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How to Take a Long Exposure Photo

How to Take a Long Exposure Photo

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This photo of tied up paddle boats was taken on Ramsgate Lagoon, South Africa. I woke up 4 o’clock in the morning to take this picture. Early morning photos are always worth it. I set my tripod low to get a better angle. I used a small aperture to get most of the photo in focus but because it was dark and I did not want to add noise in the photo I could only go to f/9.0 due to the minimum shutter speed of 30 seconds. 

Having no remote with me meant I couldn’t use the BULB mode and had to use the two second timer to take a photo to reduce camera shake. I again used mirror lock up to further sharpen the photo. One thing to remember when taking photos on a tripod with a lens that has image stabilization is to switch off the image stabilization. 

Image stabilization, vibration reduction, O.I.S., Optical SteadyShot, SR, VR, VC, MEGA O.I.S., and all similar lingo camera and lens manufacturers use helps to steady the camera when taking handheld photos. This is extremely useful in low light scenarios when you are unable to use a tripod or flash. Image stabilisation allows you to capture sharp photos at lower shutter speeds than previously possible. Some lenses allow you to capture sharp images at shutter speeds up to five stops slower than previously possible.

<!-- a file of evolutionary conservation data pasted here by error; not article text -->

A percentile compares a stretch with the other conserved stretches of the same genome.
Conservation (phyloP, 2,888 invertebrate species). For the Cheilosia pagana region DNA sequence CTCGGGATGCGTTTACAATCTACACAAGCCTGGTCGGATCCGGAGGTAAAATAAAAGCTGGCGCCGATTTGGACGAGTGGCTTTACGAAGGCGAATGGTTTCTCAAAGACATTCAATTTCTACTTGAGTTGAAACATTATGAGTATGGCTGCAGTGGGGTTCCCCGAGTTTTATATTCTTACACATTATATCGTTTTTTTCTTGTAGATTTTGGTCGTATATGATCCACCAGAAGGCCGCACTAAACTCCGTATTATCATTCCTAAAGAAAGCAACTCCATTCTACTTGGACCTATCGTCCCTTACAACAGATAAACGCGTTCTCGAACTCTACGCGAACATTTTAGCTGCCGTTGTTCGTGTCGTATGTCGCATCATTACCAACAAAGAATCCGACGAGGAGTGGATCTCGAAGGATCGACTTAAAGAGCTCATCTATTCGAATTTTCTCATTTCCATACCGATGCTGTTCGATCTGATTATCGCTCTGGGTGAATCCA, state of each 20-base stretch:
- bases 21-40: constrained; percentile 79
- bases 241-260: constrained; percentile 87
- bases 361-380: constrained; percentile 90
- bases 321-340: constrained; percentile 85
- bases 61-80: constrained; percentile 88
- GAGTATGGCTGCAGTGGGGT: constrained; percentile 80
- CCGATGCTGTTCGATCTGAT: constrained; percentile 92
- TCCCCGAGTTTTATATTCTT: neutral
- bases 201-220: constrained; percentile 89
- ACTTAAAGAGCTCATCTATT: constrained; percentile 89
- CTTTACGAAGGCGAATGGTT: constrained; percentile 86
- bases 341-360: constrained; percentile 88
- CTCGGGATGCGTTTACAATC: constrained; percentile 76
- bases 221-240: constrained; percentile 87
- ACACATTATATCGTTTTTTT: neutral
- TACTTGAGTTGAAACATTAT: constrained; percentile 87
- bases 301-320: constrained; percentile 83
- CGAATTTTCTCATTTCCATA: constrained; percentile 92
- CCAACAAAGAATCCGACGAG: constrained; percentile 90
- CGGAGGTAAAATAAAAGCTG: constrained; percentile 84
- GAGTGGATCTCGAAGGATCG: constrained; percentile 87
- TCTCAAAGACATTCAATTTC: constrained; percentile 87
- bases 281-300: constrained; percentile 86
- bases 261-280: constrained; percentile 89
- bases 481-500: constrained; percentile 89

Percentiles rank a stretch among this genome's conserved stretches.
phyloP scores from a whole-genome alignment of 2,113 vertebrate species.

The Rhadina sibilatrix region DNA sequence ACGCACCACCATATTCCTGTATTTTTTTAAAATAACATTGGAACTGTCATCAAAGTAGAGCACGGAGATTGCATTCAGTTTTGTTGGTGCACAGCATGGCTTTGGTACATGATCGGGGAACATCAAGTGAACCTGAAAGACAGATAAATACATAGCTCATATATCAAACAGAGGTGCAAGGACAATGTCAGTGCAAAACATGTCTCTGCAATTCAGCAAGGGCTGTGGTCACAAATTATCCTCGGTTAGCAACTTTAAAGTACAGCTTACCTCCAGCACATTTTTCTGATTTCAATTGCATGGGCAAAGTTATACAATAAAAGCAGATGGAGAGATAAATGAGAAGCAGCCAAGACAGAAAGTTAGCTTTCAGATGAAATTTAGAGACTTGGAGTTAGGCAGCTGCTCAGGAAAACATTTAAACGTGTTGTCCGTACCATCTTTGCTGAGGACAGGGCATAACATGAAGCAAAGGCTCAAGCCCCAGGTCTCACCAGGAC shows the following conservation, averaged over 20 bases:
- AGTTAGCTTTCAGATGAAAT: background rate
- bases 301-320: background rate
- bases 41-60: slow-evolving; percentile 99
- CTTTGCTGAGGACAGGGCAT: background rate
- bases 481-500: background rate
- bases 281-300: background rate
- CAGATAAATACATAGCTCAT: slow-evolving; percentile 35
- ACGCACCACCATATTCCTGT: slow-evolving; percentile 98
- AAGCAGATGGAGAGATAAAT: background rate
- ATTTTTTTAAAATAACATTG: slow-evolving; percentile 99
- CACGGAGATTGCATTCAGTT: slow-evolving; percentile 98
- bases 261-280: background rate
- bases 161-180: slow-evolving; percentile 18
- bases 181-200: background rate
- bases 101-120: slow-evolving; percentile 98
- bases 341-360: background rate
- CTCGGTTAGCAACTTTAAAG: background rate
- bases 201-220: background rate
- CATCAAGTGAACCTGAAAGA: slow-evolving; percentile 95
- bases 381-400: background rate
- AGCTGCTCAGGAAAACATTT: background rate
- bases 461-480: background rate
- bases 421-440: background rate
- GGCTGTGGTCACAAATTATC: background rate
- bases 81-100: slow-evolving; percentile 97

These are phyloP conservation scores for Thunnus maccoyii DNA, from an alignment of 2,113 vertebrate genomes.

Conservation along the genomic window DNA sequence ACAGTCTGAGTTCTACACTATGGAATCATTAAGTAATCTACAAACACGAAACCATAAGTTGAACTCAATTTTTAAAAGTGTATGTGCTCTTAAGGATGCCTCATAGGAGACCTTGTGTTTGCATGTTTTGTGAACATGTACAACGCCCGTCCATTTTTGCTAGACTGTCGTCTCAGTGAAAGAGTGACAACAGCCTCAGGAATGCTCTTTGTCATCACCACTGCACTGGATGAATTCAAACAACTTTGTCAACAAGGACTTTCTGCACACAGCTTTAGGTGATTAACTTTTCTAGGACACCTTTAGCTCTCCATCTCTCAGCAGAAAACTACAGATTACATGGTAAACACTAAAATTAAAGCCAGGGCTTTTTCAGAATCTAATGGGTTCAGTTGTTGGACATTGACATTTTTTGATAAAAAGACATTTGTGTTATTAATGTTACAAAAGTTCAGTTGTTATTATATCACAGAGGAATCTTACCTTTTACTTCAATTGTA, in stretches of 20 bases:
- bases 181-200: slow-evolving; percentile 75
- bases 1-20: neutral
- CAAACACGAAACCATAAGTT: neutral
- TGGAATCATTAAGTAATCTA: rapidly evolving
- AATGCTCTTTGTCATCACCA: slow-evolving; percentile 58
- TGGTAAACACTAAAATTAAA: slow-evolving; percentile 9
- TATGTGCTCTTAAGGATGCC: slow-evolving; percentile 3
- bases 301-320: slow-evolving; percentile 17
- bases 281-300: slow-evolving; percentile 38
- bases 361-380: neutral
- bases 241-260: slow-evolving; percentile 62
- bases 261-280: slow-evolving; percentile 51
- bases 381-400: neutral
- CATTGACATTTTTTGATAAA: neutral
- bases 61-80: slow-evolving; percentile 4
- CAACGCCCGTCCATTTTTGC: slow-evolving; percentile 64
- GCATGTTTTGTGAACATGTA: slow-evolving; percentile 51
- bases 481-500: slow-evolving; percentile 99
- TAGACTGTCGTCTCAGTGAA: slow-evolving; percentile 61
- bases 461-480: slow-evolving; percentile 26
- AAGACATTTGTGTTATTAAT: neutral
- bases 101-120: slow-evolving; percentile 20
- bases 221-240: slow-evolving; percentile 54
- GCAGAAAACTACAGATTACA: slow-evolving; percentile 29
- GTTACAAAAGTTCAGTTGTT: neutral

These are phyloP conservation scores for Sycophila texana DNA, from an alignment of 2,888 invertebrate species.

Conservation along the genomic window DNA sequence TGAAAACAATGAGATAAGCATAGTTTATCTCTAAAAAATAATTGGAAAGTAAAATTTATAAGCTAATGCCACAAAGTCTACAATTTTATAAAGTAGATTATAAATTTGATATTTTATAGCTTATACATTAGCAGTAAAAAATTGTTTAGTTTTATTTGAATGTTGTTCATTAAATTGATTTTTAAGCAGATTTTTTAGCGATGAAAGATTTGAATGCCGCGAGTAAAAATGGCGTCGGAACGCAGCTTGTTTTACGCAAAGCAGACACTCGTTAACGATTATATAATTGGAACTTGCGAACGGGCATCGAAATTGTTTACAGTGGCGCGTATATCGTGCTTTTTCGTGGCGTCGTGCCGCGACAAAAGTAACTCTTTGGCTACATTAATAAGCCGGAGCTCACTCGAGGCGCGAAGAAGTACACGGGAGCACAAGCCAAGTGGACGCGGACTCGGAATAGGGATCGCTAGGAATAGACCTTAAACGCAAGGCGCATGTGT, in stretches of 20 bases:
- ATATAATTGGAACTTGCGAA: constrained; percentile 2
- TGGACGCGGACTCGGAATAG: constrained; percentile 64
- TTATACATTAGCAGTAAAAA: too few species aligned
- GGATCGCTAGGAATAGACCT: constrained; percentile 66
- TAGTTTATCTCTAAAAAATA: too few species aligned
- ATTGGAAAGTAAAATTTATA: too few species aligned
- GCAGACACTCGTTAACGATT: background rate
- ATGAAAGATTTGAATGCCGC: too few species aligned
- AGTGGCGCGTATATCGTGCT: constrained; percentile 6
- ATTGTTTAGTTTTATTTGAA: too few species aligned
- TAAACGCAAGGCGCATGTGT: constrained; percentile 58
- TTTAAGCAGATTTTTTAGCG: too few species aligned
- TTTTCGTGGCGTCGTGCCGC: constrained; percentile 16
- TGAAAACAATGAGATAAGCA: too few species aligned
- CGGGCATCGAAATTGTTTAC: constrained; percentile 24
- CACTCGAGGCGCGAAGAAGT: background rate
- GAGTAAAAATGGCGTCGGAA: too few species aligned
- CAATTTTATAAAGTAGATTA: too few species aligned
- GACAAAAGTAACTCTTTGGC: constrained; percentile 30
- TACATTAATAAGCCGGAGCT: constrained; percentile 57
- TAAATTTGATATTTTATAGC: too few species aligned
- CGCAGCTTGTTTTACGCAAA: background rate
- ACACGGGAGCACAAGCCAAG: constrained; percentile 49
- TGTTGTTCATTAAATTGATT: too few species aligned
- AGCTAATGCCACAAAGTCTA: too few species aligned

Without any stabilization the rule of thumb to take sharp photos is to have a shutter speed of at least one over your focal length. For example at 250mm your shutter speed should be at least 1/250 second. With image stabilization you will be able to take a sharp photo with the same focal length at shutter speeds down to ⅛ second. That can be very useful in certain situations. 

Now when using image stabilization on a tripod it can cause motion inside the lens. When your camera is on a sturdy tripod the image stabilization still tries to detect motion and in doing so causes slight vibration inside the lens than can cause motion blur. It is usually very subtle and is usually only visible at 100% crop. Image stabilization uses up your battery. So, switching it off when not needed will let you be able to take more photos on one charge.

This photo was taken in January 2014 with a Canon 5D MkIII and Canon EF 24-105mm f/4L IS USM.

Camera Settings: f/9.0, 30 seconds and ISO 200

 

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